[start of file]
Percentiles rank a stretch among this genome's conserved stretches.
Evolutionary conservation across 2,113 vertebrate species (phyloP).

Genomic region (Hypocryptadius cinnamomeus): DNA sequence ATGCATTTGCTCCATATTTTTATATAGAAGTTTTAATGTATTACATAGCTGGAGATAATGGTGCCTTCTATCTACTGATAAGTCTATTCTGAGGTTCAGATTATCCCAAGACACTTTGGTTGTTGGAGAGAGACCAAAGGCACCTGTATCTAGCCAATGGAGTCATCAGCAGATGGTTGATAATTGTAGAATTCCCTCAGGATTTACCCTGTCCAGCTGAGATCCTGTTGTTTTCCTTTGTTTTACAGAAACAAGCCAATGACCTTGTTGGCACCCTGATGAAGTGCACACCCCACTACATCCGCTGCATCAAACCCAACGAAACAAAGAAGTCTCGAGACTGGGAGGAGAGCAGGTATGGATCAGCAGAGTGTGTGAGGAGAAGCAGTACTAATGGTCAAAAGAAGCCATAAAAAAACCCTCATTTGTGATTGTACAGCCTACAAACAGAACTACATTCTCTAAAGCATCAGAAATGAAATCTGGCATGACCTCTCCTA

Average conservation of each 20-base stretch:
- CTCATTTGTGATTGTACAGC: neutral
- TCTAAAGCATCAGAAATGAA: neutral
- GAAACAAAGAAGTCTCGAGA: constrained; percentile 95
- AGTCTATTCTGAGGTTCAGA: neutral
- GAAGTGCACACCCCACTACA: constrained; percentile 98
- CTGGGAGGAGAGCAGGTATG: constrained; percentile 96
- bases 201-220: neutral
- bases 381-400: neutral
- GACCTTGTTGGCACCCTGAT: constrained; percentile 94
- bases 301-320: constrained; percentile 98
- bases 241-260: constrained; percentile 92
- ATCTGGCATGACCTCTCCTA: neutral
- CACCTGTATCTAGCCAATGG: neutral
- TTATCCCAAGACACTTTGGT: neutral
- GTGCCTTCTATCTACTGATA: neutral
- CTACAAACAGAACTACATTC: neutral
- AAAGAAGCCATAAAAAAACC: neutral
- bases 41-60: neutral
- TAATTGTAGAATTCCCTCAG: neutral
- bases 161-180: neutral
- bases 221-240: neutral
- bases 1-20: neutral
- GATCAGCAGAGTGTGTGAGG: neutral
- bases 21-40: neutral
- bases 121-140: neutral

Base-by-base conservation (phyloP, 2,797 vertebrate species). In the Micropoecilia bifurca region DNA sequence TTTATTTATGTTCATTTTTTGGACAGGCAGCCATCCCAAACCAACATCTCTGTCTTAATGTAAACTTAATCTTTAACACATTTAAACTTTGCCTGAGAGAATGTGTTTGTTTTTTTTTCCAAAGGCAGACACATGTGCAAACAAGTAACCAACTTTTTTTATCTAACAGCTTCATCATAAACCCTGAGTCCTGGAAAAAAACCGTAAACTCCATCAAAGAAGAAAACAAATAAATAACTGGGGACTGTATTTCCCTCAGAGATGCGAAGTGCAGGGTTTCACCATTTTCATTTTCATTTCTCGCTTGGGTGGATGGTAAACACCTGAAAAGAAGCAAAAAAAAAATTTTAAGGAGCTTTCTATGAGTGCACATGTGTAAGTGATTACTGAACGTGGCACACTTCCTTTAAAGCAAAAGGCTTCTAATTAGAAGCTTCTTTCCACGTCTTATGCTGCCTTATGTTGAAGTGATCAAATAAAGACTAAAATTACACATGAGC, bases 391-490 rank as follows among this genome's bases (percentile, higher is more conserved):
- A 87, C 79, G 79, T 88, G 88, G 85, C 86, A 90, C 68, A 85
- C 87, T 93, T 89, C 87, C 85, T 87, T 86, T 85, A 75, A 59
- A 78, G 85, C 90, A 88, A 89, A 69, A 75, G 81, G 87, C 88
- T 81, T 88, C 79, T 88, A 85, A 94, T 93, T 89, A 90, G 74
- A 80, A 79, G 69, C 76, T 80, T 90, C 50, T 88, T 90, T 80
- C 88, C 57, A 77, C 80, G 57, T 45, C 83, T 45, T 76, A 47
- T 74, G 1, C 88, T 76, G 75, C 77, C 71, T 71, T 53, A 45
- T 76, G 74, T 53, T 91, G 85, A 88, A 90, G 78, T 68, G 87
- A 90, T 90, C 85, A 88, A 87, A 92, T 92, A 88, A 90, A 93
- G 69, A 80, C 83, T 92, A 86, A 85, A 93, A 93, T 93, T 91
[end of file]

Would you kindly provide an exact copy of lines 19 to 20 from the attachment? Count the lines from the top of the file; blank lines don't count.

- GTGCCTTCTATCTACTGATA: neutral
- CTACAAACAGAACTACATTC: neutral